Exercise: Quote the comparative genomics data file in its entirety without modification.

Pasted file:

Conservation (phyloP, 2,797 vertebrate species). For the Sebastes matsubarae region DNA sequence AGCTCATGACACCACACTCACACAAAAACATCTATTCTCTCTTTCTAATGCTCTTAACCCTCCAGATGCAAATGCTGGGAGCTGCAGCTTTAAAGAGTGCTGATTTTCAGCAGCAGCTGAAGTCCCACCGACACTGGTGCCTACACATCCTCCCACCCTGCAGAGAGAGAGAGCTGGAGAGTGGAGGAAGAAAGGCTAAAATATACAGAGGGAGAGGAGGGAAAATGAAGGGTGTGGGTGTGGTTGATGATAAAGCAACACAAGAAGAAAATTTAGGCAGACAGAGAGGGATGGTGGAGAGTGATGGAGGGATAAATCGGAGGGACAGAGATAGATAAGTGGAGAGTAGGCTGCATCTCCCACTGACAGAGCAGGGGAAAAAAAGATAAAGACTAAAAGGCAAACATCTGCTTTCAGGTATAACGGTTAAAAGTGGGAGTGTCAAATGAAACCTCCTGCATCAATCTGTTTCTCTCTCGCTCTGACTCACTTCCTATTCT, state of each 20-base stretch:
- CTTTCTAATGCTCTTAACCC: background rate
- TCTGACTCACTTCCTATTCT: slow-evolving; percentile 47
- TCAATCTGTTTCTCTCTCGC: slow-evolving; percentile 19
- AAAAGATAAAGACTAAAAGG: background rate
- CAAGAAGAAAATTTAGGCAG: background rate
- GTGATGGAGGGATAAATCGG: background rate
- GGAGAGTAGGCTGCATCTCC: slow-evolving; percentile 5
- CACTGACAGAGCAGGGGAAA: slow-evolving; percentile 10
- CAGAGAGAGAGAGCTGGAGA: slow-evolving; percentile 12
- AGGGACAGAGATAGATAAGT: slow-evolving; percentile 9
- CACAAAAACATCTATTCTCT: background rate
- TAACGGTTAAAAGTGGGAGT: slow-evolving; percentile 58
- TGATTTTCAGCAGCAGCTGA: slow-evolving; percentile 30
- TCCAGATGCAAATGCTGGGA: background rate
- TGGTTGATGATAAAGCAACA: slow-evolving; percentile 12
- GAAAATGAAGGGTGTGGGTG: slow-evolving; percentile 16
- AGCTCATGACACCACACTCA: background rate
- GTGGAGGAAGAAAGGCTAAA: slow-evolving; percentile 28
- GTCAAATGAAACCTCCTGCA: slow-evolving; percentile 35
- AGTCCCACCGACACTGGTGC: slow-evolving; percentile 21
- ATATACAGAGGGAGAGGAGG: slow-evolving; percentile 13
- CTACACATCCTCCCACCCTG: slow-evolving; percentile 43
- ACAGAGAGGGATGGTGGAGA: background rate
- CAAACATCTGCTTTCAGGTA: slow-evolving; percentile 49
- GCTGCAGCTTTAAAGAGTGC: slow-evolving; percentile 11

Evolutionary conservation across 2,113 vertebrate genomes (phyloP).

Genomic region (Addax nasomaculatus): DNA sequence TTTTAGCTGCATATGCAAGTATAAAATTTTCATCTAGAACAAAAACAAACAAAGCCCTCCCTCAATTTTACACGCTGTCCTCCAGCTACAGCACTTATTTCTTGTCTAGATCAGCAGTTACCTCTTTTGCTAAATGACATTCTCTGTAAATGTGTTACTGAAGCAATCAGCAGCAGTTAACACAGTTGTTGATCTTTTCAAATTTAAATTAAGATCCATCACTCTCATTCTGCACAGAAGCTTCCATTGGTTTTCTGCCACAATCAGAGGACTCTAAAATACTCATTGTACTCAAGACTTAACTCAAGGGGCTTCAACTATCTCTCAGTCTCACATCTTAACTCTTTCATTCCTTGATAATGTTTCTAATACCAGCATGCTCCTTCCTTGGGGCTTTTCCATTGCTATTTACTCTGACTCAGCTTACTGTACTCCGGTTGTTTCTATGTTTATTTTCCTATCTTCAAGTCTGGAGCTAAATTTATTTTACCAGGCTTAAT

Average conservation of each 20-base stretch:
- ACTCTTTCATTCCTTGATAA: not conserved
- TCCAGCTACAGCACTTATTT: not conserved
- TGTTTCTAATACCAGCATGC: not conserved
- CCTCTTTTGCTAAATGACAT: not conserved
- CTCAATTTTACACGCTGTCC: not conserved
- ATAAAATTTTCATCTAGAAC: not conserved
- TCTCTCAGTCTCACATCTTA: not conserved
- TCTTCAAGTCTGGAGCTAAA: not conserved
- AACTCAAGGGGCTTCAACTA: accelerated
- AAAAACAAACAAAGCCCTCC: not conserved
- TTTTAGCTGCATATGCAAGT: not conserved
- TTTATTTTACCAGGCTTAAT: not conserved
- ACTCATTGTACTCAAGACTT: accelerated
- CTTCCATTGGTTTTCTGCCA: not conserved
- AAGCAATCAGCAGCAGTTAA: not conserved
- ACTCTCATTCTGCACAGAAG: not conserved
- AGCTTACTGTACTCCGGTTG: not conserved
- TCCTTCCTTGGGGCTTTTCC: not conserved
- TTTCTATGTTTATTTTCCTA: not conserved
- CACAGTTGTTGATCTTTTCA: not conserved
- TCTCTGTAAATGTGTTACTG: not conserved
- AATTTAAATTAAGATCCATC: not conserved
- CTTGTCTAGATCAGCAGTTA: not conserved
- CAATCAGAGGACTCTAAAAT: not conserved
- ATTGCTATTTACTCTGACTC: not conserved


Conservation (phyloP, 2,797 vertebrate species). For the Sebastes matsubarae region DNA sequence AGCTCATGACACCACACTCACACAAAAACATCTATTCTCTCTTTCTAATGCTCTTAACCCTCCAGATGCAAATGCTGGGAGCTGCAGCTTTAAAGAGTGCTGATTTTCAGCAGCAGCTGAAGTCCCACCGACACTGGTGCCTACACATCCTCCCACCCTGCAGAGAGAGAGAGCTGGAGAGTGGAGGAAGAAAGGCTAAAATATACAGAGGGAGAGGAGGGAAAATGAAGGGTGTGGGTGTGGTTGATGATAAAGCAACACAAGAAGAAAATTTAGGCAGACAGAGAGGGATGGTGGAGAGTGATGGAGGGATAAATCGGAGGGACAGAGATAGATAAGTGGAGAGTAGGCTGCATCTCCCACTGACAGAGCAGGGGAAAAAAAGATAAAGACTAAAAGGCAAACATCTGCTTTCAGGTATAACGGTTAAAAGTGGGAGTGTCAAATGAAACCTCCTGCATCAATCTGTTTCTCTCTCGCTCTGACTCACTTCCTATTCT, state of each 20-base stretch:
- CTTTCTAATGCTCTTAACCC: background rate
- TCTGACTCACTTCCTATTCT: slow-evolving; percentile 47
- TCAATCTGTTTCTCTCTCGC: slow-evolving; percentile 19
- AAAAGATAAAGACTAAAAGG: background rate
- CAAGAAGAAAATTTAGGCAG: background rate
- GTGATGGAGGGATAAATCGG: background rate
- GGAGAGTAGGCTGCATCTCC: slow-evolving; percentile 5
- CACTGACAGAGCAGGGGAAA: slow-evolving; percentile 10
- CAGAGAGAGAGAGCTGGAGA: slow-evolving; percentile 12
- AGGGACAGAGATAGATAAGT: slow-evolving; percentile 9
- CACAAAAACATCTATTCTCT: background rate
- TAACGGTTAAAAGTGGGAGT: slow-evolving; percentile 58
- TGATTTTCAGCAGCAGCTGA: slow-evolving; percentile 30
- TCCAGATGCAAATGCTGGGA: background rate
- TGGTTGATGATAAAGCAACA: slow-evolving; percentile 12
- GAAAATGAAGGGTGTGGGTG: slow-evolving; percentile 16
- AGCTCATGACACCACACTCA: background rate
- GTGGAGGAAGAAAGGCTAAA: slow-evolving; percentile 28
- GTCAAATGAAACCTCCTGCA: slow-evolving; percentile 35
- AGTCCCACCGACACTGGTGC: slow-evolving; percentile 21
- ATATACAGAGGGAGAGGAGG: slow-evolving; percentile 13
- CTACACATCCTCCCACCCTG: slow-evolving; percentile 43
- ACAGAGAGGGATGGTGGAGA: background rate
- CAAACATCTGCTTTCAGGTA: slow-evolving; percentile 49
- GCTGCAGCTTTAAAGAGTGC: slow-evolving; percentile 11

Evolutionary conservation across 2,113 vertebrate genomes (phyloP).

Genomic region (Addax nasomaculatus): DNA sequence TTTTAGCTGCATATGCAAGTATAAAATTTTCATCTAGAACAAAAACAAACAAAGCCCTCCCTCAATTTTACACGCTGTCCTCCAGCTACAGCACTTATTTCTTGTCTAGATCAGCAGTTACCTCTTTTGCTAAATGACATTCTCTGTAAATGTGTTACTGAAGCAATCAGCAGCAGTTAACACAGTTGTTGATCTTTTCAAATTTAAATTAAGATCCATCACTCTCATTCTGCACAGAAGCTTCCATTGGTTTTCTGCCACAATCAGAGGACTCTAAAATACTCATTGTACTCAAGACTTAACTCAAGGGGCTTCAACTATCTCTCAGTCTCACATCTTAACTCTTTCATTCCTTGATAATGTTTCTAATACCAGCATGCTCCTTCCTTGGGGCTTTTCCATTGCTATTTACTCTGACTCAGCTTACTGTACTCCGGTTGTTTCTATGTTTATTTTCCTATCTTCAAGTCTGGAGCTAAATTTATTTTACCAGGCTTAAT

Average conservation of each 20-base stretch:
- ACTCTTTCATTCCTTGATAA: not conserved
- TCCAGCTACAGCACTTATTT: not conserved
- TGTTTCTAATACCAGCATGC: not conserved
- CCTCTTTTGCTAAATGACAT: not conserved
- CTCAATTTTACACGCTGTCC: not conserved
- ATAAAATTTTCATCTAGAAC: not conserved
- TCTCTCAGTCTCACATCTTA: not conserved
- TCTTCAAGTCTGGAGCTAAA: not conserved
- AACTCAAGGGGCTTCAACTA: accelerated
- AAAAACAAACAAAGCCCTCC: not conserved
- TTTTAGCTGCATATGCAAGT: not conserved
- TTTATTTTACCAGGCTTAAT: not conserved
- ACTCATTGTACTCAAGACTT: accelerated
- CTTCCATTGGTTTTCTGCCA: not conserved
- AAGCAATCAGCAGCAGTTAA: not conserved
- ACTCTCATTCTGCACAGAAG: not conserved
- AGCTTACTGTACTCCGGTTG: not conserved
- TCCTTCCTTGGGGCTTTTCC: not conserved
- TTTCTATGTTTATTTTCCTA: not conserved
- CACAGTTGTTGATCTTTTCA: not conserved
- TCTCTGTAAATGTGTTACTG: not conserved
- AATTTAAATTAAGATCCATC: not conserved
- CTTGTCTAGATCAGCAGTTA: not conserved
- CAATCAGAGGACTCTAAAAT: not conserved
- ATTGCTATTTACTCTGACTC: not conserved